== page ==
Internationally, Margrethe Vestager, European Commissioner for Competition, said she is trying to push for a deeper understanding of how to use existing tools more effectively, and to answer the question of whether they need new tools. Rod Sims, Chairman of the Australian Competition and Consumer Commission, said it is wrong to introduce wider objectives into competition policy and that if you try to have competition address everything it will solve nothing.

On the political role:

Agency heads Makan Delrahim, Antitrust Division, and Joe Simons, Chairman of the FTC, both identified certain questions that they believed would be more appropriate for elected politicians to answer. Delrahim referenced policy proposals by some Democratic presidential candidates to say that there are certain things that can be legislated but wouldn’t be appropriate for agencies to do now on their own. For example, breaking up companies for being ‘too big.’ Simons said that privacy was an area where there are inherent societal questions that should be handled by elected officials. Simons stated that he would prefer to have Congress legislate solutions to privacy issues with the FTC advising them on trade-offs. For example, Simons said he had concerns that certain kinds of privacy protections can entrenched incumbents.

On an update to the Vertical Merger Guidelines:

U.S. antitrust enforcement agencies have co-drafted a number of guidelines and advisory statements that inform markets about how the agencies approach enforcement. An example of successful guidelines is the Horizontal Merger Guidelines (“HMG”). The HMG is useful for both judges and practicing attorneys who advise clients on issues relating to horizontal mergers. An example of guidelines that are no longer successful is the Vertical Merger Guidelines (“VMG”). The problem is largely that the VMG is outdated. To illustrate this point, Delrahim asked the audience to raise their hand if they thought they could still rely on the VMG. Not a single attendee raised their hand.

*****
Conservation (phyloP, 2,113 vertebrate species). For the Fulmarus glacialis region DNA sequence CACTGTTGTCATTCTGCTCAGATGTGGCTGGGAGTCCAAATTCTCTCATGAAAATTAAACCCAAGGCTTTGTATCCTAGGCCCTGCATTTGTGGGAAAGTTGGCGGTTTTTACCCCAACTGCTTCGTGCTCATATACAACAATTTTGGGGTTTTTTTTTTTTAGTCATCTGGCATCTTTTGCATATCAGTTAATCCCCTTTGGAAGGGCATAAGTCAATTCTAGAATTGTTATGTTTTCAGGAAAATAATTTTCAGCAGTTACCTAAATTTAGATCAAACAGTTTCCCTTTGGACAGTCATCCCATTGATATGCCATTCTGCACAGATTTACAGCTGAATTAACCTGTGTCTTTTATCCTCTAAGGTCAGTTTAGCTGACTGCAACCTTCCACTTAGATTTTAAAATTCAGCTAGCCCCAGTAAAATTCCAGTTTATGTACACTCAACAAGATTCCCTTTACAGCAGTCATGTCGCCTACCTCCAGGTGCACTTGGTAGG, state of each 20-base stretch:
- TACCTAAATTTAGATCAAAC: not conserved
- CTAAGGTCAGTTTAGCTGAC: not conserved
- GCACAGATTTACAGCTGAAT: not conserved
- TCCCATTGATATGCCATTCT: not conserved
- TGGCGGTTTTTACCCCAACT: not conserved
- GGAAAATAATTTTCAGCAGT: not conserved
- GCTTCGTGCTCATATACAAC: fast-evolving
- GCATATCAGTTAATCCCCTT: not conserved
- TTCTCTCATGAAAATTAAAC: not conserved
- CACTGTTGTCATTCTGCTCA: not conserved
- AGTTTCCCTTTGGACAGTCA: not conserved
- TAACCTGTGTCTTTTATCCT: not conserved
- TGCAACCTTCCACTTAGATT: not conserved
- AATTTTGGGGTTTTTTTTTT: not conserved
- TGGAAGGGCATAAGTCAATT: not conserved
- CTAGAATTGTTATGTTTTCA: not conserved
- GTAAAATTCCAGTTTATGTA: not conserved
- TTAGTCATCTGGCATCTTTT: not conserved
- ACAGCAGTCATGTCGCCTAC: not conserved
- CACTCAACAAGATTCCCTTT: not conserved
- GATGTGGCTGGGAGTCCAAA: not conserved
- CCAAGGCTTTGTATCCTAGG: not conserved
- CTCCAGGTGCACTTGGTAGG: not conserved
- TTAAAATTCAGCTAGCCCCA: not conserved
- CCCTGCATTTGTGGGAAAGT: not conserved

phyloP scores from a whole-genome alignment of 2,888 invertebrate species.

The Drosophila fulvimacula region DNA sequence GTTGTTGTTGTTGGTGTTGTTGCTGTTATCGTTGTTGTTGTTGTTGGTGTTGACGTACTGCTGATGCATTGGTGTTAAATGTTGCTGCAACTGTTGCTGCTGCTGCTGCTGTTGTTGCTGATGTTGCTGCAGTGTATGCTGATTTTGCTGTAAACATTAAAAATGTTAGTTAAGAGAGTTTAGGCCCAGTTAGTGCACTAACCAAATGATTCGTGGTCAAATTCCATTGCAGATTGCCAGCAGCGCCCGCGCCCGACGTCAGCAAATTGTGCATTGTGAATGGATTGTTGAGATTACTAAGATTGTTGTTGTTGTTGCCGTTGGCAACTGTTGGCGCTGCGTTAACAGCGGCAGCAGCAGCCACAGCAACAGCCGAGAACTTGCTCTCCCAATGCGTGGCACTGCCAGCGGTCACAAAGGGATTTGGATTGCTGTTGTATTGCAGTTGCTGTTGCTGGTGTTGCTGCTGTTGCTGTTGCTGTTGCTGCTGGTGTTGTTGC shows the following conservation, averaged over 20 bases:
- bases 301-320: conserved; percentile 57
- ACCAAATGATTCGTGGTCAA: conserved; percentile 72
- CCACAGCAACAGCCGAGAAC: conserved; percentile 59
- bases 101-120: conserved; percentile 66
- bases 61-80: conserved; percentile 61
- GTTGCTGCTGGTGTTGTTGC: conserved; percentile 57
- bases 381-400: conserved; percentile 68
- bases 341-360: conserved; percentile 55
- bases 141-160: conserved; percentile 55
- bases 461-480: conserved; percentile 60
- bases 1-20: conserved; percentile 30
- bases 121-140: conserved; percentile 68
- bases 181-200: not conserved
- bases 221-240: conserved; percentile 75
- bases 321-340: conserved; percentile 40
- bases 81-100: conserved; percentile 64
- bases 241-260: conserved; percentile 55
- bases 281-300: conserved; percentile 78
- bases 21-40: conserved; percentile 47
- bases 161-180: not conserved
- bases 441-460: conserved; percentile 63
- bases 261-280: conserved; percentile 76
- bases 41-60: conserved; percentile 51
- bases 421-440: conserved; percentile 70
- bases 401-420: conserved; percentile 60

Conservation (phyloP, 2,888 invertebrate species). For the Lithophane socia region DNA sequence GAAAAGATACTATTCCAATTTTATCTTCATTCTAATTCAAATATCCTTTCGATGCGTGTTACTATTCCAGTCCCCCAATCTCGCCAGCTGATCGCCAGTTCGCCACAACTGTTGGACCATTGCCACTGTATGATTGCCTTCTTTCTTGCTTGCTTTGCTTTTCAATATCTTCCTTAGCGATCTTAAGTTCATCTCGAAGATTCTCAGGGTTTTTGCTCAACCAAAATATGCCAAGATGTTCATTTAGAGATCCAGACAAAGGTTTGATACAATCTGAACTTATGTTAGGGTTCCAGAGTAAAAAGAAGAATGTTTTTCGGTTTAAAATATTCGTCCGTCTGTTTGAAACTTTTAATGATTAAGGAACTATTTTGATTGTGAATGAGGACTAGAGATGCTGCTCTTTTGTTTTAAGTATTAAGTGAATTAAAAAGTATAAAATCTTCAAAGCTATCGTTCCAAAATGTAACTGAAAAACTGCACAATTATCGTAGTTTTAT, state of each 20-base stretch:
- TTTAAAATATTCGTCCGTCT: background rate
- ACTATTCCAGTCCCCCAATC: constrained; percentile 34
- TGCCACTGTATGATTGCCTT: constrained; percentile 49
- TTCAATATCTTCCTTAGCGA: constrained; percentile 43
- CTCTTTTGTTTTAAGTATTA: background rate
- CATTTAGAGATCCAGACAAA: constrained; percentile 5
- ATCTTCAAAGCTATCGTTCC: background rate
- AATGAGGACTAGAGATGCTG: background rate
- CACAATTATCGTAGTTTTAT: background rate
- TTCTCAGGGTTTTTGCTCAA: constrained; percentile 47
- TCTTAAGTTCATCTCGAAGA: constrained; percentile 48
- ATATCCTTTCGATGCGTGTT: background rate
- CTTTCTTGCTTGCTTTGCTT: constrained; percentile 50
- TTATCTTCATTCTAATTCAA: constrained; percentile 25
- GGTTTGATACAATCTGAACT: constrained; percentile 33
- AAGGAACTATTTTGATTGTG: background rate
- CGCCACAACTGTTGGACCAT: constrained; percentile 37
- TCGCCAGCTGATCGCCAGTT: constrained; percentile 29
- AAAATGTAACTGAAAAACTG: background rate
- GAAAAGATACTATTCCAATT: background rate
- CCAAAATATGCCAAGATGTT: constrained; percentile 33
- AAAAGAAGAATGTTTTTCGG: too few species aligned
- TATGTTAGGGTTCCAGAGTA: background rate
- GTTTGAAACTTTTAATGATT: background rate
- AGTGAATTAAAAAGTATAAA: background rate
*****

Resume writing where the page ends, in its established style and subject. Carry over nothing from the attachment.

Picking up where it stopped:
Delrahim concluded that he regards the VMG as having no value or guidance in today’s world, and thinks that an update would be useful to the business community. To that end, he informed attendees that DOJ has been working on a draft and would like to issue a joint product with the FTC, as has been tradition with the guidelines. Simons was interested in working with the DOJ to issue a new VMG. Simons stressed that it was important to make any new guidelines as bipartisan as possible so that they will last through changes of administration. However, Simons acknowledged that the creation of a new VMG will be difficult because of how complicated vertical is compared to horizontal. The FTC has been working towards a high level structure that can be used to construct a new VMG, and Simons suggested they think about issuing something like a commentary in the meantime.

Competition

Some, if not all of society’s most useful innovations are the byproduct of competition. In fact, although it may sound counterintuitive, innovation often flourishes when an incumbent is threatened by a new entrant because the threat of losing users to the competition drives product improvement. The Internet and the products and companies it has enabled are no exception; companies need to constantly stay on their toes, as the next startup is ready to knock them down with a better product.